3. Run the Assistant: For the Assistant to respond to the user message, you need to create a Run. This makes the Assistant read the Thread and decide whether to call tools (if they are enabled) or simply use the model to best answer the query. As the run progresses, the assistant appends Messages to the thread with the role="assistant". The Assistant will also automatically decide what previous Messages to include in the context window for the model.
  4. Check the Run status: By default, a Run goes into the queued state. You can periodically retrieve the Run to check on its status to see if it has moved to completed.
  5. Return the Assistant's response: Once the Run completes, you can list the Messages added to the Thread by the Assistant.

My function to do this in python looked like:

def get_resp_from_assistant(email_body):
    Function to call OpenAI's Assistant API
    try :
        openai_api_key = os.getenv('OPENAI_API_KEY')
        assistant_id = os.getenv('OPENAI_ASSISTANT_ID')
        # Base URL for OpenAI API
        base_url = ''
        # Headers including the Content-Type, Authorization, and OpenAI-Beta features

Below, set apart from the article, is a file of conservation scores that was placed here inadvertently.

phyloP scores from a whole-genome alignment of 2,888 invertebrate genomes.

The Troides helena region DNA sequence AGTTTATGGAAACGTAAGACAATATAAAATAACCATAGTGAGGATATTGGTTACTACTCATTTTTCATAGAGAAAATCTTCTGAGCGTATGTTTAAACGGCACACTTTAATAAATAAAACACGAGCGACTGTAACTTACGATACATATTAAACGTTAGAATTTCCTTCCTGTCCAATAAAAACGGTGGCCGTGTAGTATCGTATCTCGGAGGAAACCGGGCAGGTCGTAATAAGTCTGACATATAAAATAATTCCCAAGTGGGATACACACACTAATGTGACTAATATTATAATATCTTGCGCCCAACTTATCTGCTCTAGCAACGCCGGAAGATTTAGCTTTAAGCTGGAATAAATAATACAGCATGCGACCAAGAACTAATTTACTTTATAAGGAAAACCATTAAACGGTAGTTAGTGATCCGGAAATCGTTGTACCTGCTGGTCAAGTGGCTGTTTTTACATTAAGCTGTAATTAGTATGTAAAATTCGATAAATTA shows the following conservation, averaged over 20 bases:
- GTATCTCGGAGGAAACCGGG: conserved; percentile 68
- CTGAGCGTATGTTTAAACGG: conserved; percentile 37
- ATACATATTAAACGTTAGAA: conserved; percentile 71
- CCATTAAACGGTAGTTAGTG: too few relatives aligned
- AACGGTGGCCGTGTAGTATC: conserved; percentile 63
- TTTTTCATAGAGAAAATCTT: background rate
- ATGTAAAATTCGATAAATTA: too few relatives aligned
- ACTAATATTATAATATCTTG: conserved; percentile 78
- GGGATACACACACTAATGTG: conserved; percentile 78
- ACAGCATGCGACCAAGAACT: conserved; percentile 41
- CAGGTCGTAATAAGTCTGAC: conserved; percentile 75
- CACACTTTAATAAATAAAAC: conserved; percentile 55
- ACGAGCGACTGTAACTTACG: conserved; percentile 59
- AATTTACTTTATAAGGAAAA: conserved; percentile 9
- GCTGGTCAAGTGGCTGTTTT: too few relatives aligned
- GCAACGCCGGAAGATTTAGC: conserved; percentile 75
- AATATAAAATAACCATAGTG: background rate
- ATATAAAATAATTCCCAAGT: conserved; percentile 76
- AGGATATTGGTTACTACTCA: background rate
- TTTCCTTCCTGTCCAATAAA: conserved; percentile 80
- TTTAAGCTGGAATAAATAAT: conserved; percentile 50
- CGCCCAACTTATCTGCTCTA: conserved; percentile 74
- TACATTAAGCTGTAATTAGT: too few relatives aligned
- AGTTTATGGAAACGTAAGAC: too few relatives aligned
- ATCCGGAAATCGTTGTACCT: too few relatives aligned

headers = {
            'Content-Type': 'application/json',
            'Authorization': f'Bearer {openai_api_key}',
            'OpenAI-Beta': 'assistants=v1'
        # Create a new thread
        thread_create_response ='{base_url}/threads', headers=headers, data=json.dumps({}))
        thread_id = thread_create_response.json()['id']
        # Add a message to the thread
        add_message_url = f'{base_url}/threads/{thread_id}/messages'
        message_data = {
            "role": "user",
            "content": email_body
        }, headers=headers, data=json.dumps(message_data))
        # Create a Run
        create_run_url = f'{base_url}/threads/{thread_id}/runs'
        run_data = {
            "assistant_id": assistant_id,
        run_response =, headers=headers, data=json.dumps(run_data))
        run_id = run_response.json()['id']
        # Wait a bit before checking the run status to give it time to process
        # Check the Run Status
        status = "in-progress"
        check_run_status_url = f'{base_url}/threads/{thread_id}/runs/{run_id}'
        while status == "in-progress":
            status_response = requests.get(check_run_status_url, headers=headers)
            status = status_response.json()['status']
            if status != "completed":
                # wait another 5 seconds
        # List Messages in the Thread
        list_messages_url = f'{base_url}/threads/{thread_id}/messages'
        messages_response = requests.get(list_messages_url, headers=headers)
        # Extract assistant messages
        assistant_messages = [msg['content'][0]['text']['value'] for msg in messages_response.json()['data'] if